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CHAPTER 11 Product Costing in Service and Manufacturing Entities.

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Presentation on theme: "CHAPTER 11 Product Costing in Service and Manufacturing Entities."— Presentation transcript:

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2 CHAPTER 11 Product Costing in Service and Manufacturing Entities

3 The McGraw-Hill Companies, Inc. 2008McGraw-Hill/Irwin 11-2 Financial Accounting Product costs are used to value inventory and to compute cost of goods sold. Managerial Accounting Product costs are used for planning, control, directing, and management decision making. Chapter Opening

4 The McGraw-Hill Companies, Inc. 2008McGraw-Hill/Irwin 11-3 Learning Objective LO1 To describe the nature and treatment of product cost information for manufacturing and service companies

5 The McGraw-Hill Companies, Inc. 2008McGraw-Hill/Irwin 11-4 Raw Materials Finished Goods Work-in-Process (WIP) Materials waiting to be processed. Partially complete products – material to which some labor and/or overhead has been added. Completed products awaiting sale. Cost Flow in Manufacturing Companies

6 The McGraw-Hill Companies, Inc. 2008McGraw-Hill/Irwin 11-5 Cost of Purchases Balance Sheet Income Statement Raw Materials Work-in- Process Finished Goods Materials Used Labor Overhead Ending Inventory Total Mfg. Costs Incurred Ending Inventory Cost of Goods Mfd. Ending Inventory Cost of Goods Sold Cost Flow in Manufacturing Companies

7 The McGraw-Hill Companies, Inc. 2008McGraw-Hill/Irwin 11-6 Cost Flow in Service Companies Service Companies Banks Hotels AttorneysHospitals Public Accountants Insurance Firms Airlines Plumbing Companies

8 The McGraw-Hill Companies, Inc. 2008McGraw-Hill/Irwin 11-7 Service companies do not have work-in-process and finished goods inventory accounts where costs are stored before being transferred to a cost of goods sold account. Cost Flow in Service Companies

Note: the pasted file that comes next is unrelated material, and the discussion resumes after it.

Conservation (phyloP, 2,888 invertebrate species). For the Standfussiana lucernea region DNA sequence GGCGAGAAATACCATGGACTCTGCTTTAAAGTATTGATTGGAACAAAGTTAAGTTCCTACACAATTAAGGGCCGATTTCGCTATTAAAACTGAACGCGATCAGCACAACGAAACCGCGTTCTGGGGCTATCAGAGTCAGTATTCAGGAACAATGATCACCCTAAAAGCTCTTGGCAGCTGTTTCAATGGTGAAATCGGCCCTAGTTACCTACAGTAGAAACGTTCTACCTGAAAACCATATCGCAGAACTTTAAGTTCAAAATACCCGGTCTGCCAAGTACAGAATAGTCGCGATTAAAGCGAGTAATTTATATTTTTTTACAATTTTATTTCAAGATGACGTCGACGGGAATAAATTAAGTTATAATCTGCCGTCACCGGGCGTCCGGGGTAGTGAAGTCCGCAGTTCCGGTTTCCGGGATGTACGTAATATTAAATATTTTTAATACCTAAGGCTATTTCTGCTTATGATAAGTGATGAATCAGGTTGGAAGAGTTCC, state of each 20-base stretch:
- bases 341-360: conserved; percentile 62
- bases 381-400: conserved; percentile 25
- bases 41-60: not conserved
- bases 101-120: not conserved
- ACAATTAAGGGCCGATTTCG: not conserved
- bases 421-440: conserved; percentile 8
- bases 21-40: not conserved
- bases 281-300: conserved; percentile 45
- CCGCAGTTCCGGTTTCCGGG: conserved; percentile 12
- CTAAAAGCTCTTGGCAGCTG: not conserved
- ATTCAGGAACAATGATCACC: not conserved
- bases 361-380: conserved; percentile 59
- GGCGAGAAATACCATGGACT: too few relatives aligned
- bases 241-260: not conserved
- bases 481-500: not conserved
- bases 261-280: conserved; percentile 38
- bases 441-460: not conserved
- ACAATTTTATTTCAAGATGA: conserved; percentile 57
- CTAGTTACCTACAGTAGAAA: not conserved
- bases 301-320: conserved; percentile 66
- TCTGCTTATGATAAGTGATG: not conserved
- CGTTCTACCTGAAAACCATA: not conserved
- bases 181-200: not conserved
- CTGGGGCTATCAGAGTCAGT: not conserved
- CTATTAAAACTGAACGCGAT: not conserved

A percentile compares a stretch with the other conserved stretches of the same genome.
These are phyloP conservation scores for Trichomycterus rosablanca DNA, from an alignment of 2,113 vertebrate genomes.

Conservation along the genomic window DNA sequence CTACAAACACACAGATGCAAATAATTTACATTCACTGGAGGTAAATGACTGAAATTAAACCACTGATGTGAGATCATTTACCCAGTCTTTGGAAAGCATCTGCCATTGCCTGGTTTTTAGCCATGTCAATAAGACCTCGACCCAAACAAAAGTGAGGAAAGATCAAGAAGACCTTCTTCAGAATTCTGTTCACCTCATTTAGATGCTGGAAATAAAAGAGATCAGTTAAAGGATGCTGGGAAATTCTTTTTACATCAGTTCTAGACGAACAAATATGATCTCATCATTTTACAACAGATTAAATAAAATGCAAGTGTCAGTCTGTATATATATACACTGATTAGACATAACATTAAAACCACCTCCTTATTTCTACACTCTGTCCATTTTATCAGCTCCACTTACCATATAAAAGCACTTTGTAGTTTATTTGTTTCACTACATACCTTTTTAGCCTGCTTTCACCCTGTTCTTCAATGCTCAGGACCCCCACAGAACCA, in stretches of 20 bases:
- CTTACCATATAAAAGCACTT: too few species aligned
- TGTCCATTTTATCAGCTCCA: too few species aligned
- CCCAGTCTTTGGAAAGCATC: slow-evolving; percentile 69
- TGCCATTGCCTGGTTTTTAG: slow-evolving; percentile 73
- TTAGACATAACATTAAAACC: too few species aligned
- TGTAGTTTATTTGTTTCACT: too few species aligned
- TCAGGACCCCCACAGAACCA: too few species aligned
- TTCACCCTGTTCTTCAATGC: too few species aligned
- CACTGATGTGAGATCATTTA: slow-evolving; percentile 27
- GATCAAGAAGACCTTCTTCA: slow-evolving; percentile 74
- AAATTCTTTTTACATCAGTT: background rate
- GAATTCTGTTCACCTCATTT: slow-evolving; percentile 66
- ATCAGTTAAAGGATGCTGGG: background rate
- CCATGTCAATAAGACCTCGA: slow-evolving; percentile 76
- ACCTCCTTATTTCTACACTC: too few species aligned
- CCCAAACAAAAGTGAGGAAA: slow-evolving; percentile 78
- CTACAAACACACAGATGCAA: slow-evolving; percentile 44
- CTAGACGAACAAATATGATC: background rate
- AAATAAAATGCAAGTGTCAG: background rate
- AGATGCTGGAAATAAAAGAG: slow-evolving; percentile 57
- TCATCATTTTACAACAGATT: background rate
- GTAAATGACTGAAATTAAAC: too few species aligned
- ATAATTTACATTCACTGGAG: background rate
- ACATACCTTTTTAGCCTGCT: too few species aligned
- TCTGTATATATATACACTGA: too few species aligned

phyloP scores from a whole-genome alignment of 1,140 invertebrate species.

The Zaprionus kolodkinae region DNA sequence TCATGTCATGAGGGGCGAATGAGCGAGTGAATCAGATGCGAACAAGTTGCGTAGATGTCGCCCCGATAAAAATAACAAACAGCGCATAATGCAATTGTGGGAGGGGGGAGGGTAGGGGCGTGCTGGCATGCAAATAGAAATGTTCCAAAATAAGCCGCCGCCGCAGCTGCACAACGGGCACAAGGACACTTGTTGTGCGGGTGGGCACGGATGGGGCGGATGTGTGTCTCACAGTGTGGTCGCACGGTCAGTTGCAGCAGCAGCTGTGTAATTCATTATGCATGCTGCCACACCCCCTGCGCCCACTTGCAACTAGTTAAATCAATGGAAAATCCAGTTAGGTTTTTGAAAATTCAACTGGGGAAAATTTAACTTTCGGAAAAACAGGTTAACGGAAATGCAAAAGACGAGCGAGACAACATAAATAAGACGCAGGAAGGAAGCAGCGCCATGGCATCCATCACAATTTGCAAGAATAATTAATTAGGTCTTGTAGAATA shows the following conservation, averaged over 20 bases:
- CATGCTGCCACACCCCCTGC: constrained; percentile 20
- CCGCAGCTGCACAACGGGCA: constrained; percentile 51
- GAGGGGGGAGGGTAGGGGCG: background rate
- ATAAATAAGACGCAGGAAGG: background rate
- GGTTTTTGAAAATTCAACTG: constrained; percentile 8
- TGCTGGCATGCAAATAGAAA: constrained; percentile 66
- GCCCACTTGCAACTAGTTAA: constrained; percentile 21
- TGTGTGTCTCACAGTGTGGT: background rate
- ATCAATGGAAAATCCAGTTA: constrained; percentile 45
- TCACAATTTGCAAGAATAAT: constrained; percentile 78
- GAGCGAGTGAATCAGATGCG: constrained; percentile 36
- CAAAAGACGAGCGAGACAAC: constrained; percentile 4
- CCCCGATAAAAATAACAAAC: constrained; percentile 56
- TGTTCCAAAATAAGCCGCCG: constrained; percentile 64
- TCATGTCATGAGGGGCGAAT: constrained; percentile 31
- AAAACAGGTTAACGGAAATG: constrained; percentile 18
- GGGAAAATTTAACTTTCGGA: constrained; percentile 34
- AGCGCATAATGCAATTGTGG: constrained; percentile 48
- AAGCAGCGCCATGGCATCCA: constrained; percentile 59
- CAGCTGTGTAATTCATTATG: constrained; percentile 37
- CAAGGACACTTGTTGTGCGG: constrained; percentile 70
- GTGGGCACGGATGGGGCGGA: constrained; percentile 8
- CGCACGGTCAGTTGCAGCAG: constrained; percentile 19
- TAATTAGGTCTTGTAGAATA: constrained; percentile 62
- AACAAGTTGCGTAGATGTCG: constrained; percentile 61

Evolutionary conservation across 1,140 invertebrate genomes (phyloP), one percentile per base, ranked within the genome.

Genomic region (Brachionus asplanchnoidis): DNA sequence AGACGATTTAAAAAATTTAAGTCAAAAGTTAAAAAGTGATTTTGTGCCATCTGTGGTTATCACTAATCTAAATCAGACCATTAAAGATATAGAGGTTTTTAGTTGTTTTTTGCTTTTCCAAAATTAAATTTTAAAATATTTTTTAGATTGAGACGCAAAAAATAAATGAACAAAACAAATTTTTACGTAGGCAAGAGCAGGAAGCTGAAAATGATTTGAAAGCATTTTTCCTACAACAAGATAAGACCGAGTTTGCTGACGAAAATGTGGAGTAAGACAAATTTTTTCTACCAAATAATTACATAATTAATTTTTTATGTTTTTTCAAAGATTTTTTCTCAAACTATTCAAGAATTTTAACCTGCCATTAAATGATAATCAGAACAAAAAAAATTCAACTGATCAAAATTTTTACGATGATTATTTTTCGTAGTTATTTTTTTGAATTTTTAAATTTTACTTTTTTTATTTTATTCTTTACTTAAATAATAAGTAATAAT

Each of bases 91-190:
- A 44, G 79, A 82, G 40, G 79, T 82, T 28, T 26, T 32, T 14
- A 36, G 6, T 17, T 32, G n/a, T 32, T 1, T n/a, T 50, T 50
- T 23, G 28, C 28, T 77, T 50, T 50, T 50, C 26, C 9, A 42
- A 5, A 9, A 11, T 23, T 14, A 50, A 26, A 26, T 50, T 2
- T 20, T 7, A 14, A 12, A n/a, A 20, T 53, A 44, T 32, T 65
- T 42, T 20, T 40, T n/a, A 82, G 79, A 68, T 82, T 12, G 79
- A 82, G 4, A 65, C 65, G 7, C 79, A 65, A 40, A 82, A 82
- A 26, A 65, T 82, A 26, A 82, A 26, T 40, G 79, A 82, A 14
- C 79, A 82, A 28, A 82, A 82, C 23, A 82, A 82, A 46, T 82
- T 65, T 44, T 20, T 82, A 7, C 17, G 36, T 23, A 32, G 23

9 The McGraw-Hill Companies, Inc. 2008McGraw-Hill/Irwin 11-8 Learning Objective LO2 To demonstrate the flow of materials and labor costs for a manufacturing company

10 The McGraw-Hill Companies, Inc. 2008McGraw-Hill/Irwin 11-9 The Product Manufacturing Overhead Direct Labor Direct Material Manufacturing Cost Flow

11 The McGraw-Hill Companies, Inc. 2008McGraw-Hill/Irwin Cost of wages and fringe benefits for personnel who work directly on manufactured products. Direct Labor Example: Wages paid to an automobile assembly worker. Example: Wages paid to an automobile assembly worker.

12 The McGraw-Hill Companies, Inc. 2008McGraw-Hill/Irwin Direct Material Example: Steel used to manufacture the automobile. Example: Steel used to manufacture the automobile. Raw material that is used to make, and can be conveniently traced, to the finished product.

13 The McGraw-Hill Companies, Inc. 2008McGraw-Hill/Irwin All other manufacturing costs Manufacturing Overhead Materials used to support the production process. Examples: Lubricants and cleaning supplies used in an automobile assembly plant. Indirect Labor Indirect Material Other Costs

14 The McGraw-Hill Companies, Inc. 2008McGraw-Hill/Irwin All other manufacturing costs Cost of personnel who do not work directly on the product. Examples: Maintenance workers, janitors and security guards. Indirect Labor Indirect Material Other Costs Manufacturing Overhead

15 The McGraw-Hill Companies, Inc. 2008McGraw-Hill/Irwin All other manufacturing costs Examples: Depreciation on plant and equipment, property taxes, insurance, utilities, overtime premium, and unavoidable idle time. Indirect Labor Indirect Material Other Costs Manufacturing Overhead

16 The McGraw-Hill Companies, Inc. 2008McGraw-Hill/Irwin Let’s examine the cost flows in a manufacturing company. We will use T-accounts and start with materials. Manufacturing Cost Flow

17 The McGraw-Hill Companies, Inc. 2008McGraw-Hill/Irwin Work-in-Process Raw Materials Mfg. Overhead Material Purchases Direct Material Indirect Material Manufacturing Cost Flow

18 The McGraw-Hill Companies, Inc. 2008McGraw-Hill/Irwin Next let’s add labor costs and applied manufacturing overhead to the job-order cost flows. Are you with me? Manufacturing Cost Flow